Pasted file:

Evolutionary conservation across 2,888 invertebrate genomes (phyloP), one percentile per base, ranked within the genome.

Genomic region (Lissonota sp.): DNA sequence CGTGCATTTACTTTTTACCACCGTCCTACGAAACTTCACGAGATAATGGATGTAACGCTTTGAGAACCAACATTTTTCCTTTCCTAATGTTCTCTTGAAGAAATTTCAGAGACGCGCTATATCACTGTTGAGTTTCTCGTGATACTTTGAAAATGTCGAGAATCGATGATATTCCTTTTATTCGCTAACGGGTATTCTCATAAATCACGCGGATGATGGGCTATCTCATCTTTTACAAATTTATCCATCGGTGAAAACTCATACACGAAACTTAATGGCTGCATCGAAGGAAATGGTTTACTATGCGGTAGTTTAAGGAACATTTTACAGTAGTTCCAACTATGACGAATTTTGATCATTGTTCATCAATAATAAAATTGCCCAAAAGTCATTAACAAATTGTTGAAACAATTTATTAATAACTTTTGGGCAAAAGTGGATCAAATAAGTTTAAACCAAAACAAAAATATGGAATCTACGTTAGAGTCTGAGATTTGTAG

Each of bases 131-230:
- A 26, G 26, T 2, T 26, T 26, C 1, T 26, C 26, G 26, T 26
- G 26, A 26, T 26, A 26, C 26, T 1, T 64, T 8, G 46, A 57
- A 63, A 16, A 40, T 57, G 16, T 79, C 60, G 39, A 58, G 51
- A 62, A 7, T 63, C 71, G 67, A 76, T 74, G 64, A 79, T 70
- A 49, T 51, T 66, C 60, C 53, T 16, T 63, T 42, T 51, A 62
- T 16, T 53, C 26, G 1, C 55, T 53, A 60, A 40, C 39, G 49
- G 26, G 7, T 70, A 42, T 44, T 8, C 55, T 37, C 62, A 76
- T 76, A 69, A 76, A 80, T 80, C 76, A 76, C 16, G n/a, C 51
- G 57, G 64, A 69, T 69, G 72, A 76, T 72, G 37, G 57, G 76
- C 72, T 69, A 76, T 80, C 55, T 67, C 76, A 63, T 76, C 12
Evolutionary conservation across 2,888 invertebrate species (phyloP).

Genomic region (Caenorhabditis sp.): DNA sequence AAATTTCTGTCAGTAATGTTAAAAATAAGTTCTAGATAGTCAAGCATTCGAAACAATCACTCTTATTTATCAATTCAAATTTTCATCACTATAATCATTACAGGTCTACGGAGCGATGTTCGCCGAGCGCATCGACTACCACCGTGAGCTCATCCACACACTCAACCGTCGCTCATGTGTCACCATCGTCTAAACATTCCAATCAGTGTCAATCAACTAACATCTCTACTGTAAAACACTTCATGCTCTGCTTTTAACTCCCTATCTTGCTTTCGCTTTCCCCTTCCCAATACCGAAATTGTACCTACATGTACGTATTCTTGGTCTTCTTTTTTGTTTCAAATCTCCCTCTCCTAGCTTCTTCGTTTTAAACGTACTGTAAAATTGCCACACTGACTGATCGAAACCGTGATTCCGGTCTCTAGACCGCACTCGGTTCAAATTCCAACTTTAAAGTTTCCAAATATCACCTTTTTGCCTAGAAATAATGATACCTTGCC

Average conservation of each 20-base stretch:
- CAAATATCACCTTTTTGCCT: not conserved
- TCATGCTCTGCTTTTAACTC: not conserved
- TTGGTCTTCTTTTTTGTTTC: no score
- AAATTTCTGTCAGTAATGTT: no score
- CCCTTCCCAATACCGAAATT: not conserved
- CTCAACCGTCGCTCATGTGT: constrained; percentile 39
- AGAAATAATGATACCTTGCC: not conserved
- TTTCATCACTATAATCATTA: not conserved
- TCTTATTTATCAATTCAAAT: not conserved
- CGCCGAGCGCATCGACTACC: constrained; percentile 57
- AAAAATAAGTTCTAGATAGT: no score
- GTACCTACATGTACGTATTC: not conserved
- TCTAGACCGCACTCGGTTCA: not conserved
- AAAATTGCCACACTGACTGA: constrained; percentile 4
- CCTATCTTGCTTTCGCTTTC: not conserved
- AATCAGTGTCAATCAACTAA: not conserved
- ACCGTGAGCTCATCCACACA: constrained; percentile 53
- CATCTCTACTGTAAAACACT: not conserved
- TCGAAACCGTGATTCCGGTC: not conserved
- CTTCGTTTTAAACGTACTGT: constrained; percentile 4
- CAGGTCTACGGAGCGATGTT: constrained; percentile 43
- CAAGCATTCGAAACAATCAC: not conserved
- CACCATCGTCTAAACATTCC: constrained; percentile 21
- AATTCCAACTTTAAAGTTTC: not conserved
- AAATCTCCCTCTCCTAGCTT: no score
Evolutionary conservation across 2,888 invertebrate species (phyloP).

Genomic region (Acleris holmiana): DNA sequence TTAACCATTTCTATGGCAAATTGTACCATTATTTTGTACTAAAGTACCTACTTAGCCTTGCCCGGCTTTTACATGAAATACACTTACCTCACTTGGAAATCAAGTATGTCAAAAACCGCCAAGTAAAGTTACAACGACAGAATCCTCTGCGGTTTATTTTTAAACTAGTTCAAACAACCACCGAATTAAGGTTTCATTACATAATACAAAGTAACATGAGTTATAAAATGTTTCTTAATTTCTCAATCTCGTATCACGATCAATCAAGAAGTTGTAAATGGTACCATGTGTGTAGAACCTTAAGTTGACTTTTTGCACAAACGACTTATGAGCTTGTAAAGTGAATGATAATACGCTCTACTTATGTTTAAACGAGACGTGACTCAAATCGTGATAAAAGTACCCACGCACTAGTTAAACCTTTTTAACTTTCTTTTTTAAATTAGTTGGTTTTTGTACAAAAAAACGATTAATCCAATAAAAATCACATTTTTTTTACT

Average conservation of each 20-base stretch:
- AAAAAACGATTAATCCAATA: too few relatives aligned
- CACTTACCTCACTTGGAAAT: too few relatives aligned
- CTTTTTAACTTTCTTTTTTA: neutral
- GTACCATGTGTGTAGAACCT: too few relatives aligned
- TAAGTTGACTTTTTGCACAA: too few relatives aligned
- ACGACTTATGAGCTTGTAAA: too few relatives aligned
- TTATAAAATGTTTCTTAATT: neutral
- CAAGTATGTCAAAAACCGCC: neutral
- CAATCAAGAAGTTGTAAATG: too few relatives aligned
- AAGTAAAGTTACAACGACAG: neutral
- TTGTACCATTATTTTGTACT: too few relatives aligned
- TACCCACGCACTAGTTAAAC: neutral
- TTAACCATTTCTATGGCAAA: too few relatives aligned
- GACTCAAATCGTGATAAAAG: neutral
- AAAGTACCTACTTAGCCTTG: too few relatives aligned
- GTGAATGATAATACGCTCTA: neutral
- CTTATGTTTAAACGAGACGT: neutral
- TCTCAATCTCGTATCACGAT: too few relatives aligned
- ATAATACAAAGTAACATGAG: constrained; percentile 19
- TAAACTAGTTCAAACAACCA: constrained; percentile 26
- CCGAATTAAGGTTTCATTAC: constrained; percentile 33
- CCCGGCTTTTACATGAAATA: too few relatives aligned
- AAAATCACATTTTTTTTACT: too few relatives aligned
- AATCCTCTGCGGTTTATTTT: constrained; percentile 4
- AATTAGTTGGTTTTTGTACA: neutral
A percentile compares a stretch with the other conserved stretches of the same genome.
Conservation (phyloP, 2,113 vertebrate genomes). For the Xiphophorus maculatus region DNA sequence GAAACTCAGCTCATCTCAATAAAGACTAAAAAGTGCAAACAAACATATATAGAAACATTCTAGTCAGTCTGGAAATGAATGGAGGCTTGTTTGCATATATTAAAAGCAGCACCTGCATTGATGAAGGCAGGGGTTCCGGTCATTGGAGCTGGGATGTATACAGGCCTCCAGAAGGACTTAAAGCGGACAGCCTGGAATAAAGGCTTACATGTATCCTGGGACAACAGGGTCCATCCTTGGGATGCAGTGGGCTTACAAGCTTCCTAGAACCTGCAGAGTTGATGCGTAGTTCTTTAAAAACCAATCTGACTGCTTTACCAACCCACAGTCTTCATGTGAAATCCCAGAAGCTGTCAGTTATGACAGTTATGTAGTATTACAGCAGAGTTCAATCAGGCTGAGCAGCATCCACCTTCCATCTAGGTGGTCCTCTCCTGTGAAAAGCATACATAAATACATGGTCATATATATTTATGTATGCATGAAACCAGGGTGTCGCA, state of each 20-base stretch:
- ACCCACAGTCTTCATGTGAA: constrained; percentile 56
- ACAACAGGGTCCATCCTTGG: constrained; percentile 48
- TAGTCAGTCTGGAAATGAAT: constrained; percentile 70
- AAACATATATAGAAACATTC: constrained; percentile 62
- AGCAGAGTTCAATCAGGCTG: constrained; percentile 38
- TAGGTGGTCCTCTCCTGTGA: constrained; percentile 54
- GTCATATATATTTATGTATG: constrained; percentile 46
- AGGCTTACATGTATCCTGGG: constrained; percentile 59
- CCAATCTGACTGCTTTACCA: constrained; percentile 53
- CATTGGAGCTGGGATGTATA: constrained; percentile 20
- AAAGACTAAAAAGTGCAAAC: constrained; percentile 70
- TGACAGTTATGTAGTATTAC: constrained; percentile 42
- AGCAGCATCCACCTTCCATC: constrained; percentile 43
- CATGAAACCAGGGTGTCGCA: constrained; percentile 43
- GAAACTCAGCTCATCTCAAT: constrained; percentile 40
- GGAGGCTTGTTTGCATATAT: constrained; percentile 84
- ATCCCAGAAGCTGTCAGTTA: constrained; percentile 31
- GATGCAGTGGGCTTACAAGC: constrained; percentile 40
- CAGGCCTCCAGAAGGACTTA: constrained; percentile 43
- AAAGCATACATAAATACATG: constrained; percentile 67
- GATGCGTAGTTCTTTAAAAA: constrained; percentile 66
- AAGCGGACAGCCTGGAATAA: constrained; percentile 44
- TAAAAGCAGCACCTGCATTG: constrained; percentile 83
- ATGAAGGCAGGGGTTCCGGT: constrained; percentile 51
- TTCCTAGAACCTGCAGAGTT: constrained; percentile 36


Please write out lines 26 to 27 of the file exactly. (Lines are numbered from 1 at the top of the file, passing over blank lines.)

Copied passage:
- CGCCGAGCGCATCGACTACC: constrained; percentile 57
- AAAAATAAGTTCTAGATAGT: no score